The living tissue inside an animal has been regressed back into an embryonic state for the first time, Spanish researchers say.
They believe it could lead to new ways of repairing the body, for example after a heart attack. However, the study published in the journal Nature, showed the technique led to tumours forming in mice.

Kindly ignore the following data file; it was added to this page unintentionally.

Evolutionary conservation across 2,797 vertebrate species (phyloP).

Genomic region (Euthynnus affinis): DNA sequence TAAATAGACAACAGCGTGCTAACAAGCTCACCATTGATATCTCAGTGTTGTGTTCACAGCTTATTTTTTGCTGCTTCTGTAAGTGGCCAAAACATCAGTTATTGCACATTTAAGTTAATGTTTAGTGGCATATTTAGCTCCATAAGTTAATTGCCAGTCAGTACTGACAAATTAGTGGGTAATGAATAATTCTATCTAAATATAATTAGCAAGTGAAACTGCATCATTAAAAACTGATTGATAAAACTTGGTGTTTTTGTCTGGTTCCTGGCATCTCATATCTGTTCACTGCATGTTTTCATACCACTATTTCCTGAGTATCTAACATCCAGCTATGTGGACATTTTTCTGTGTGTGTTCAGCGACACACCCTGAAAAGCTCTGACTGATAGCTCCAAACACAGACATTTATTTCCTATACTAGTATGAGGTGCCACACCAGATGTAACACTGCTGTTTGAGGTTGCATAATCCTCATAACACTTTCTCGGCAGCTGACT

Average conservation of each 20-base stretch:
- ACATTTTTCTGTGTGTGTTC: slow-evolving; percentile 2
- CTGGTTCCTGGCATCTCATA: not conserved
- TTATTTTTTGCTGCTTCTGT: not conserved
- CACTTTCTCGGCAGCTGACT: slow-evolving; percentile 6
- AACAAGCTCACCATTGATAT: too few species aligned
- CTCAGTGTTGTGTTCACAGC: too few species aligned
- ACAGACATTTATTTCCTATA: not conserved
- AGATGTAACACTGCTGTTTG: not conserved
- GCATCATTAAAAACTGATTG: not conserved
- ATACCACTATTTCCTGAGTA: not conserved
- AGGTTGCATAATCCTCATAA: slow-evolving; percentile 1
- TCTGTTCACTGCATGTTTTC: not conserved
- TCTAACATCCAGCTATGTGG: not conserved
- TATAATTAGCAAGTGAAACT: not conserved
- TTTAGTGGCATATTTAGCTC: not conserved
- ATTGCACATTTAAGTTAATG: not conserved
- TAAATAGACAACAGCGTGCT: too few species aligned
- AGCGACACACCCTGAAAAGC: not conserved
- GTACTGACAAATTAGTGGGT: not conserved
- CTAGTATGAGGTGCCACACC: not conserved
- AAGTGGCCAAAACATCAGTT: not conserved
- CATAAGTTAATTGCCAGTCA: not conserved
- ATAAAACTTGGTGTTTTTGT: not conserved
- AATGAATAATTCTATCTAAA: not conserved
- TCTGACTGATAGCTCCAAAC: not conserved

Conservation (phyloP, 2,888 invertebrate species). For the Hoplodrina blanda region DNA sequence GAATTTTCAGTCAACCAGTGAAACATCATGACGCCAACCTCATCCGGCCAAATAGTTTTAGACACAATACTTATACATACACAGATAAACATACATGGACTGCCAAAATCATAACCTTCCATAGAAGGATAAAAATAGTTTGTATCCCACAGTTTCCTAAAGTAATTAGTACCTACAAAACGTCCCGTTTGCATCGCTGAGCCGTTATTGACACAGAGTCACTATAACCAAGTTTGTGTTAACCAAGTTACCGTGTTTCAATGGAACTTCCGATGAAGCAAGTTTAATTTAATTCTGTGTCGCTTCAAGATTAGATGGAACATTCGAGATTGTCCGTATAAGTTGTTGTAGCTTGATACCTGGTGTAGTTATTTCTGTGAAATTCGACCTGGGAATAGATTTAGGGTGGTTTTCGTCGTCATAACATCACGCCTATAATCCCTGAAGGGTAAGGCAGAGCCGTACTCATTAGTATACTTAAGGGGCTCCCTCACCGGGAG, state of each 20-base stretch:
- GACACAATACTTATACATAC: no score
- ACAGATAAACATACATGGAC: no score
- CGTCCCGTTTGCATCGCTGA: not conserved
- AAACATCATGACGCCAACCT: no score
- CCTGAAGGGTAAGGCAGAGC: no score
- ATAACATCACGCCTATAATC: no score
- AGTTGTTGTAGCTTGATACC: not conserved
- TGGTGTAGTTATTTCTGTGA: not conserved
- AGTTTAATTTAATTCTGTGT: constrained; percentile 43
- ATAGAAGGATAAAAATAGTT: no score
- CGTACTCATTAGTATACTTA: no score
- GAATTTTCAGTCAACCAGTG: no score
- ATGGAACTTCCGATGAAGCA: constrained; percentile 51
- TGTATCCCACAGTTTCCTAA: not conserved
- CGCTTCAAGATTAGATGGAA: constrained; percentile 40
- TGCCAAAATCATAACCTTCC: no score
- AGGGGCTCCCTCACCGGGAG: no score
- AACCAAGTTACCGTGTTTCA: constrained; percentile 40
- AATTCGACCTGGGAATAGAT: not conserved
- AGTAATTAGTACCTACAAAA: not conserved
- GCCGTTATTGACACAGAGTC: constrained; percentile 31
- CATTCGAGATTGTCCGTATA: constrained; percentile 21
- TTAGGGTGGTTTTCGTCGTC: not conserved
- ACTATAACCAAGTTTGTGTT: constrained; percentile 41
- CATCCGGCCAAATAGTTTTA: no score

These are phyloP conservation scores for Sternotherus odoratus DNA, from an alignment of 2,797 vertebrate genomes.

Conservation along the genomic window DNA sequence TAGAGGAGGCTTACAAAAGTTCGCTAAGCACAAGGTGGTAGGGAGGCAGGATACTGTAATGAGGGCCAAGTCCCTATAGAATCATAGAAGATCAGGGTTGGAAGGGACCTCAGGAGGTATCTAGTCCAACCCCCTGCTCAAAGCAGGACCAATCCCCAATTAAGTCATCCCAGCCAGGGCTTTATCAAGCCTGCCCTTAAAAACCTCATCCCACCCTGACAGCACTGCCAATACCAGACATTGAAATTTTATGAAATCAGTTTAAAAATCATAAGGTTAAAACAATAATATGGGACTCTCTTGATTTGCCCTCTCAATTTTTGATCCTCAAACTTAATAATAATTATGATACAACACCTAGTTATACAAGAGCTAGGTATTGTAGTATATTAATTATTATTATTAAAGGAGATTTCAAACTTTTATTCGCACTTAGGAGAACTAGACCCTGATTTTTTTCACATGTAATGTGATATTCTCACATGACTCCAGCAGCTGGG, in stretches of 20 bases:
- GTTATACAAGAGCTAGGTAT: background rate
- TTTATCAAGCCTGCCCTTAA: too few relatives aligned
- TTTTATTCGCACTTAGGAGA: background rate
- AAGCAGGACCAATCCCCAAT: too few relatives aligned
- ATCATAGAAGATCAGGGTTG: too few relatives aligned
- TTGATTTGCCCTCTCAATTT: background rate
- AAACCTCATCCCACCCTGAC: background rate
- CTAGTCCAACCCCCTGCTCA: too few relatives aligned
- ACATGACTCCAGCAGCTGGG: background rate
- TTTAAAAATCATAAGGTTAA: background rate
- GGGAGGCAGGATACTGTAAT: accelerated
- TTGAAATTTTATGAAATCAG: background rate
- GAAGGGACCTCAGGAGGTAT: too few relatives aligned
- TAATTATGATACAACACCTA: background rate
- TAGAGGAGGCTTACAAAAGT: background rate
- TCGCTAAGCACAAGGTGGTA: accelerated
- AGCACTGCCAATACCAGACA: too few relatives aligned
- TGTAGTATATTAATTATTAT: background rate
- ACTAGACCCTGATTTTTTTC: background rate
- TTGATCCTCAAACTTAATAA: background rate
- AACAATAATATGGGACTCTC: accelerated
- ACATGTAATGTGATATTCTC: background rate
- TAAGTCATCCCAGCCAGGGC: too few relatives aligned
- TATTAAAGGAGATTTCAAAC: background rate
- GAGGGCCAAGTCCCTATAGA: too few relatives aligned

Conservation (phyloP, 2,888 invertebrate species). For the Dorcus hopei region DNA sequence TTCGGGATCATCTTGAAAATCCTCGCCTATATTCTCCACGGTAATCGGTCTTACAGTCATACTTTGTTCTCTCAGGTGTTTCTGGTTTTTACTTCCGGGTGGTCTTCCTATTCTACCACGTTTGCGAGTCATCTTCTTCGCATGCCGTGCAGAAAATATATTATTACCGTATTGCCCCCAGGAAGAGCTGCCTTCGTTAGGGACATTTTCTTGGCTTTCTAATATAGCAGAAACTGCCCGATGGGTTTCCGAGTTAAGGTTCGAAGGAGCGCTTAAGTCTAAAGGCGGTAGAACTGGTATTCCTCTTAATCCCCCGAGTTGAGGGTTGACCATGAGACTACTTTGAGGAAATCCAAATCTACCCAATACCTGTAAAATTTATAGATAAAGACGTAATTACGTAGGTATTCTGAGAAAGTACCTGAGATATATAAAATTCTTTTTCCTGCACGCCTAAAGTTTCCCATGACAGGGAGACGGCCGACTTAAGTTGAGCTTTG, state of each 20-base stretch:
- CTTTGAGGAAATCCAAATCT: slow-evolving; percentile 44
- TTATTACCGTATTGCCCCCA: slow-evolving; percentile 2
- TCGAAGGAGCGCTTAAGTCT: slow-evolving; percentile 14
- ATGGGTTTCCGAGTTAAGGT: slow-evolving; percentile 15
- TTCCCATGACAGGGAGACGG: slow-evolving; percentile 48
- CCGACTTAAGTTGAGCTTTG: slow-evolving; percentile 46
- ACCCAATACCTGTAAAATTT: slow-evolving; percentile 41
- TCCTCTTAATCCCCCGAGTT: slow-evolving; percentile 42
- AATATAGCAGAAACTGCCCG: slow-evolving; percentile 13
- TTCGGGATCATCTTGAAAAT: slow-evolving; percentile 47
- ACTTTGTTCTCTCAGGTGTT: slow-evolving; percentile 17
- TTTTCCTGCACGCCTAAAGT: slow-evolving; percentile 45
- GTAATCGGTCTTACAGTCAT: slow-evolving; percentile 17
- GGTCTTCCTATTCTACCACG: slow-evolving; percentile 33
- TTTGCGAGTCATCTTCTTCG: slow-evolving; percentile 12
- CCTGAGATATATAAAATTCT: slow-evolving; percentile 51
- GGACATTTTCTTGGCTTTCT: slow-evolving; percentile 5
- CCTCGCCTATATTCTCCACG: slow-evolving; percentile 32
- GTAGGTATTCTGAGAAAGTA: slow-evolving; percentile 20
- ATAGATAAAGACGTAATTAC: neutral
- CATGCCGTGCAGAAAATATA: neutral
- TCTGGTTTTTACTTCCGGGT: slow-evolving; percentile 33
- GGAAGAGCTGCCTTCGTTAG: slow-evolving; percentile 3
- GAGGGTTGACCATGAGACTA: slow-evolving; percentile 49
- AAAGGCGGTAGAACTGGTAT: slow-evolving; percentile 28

Stem cell experts said it was a "cool" study, but would need to be much more controlled before leading to therapies.
When an egg is first fertilised, it has the potential to develop into every tissue in the human body, from brain cells to skin.
That flexibility is lost as an embryo develops. However, transforming adult tissues back into an embryonic-like state may lead to treatments that can regenerate a weakened heart, or the light-sensing cells in the eye or even the brain after a stroke.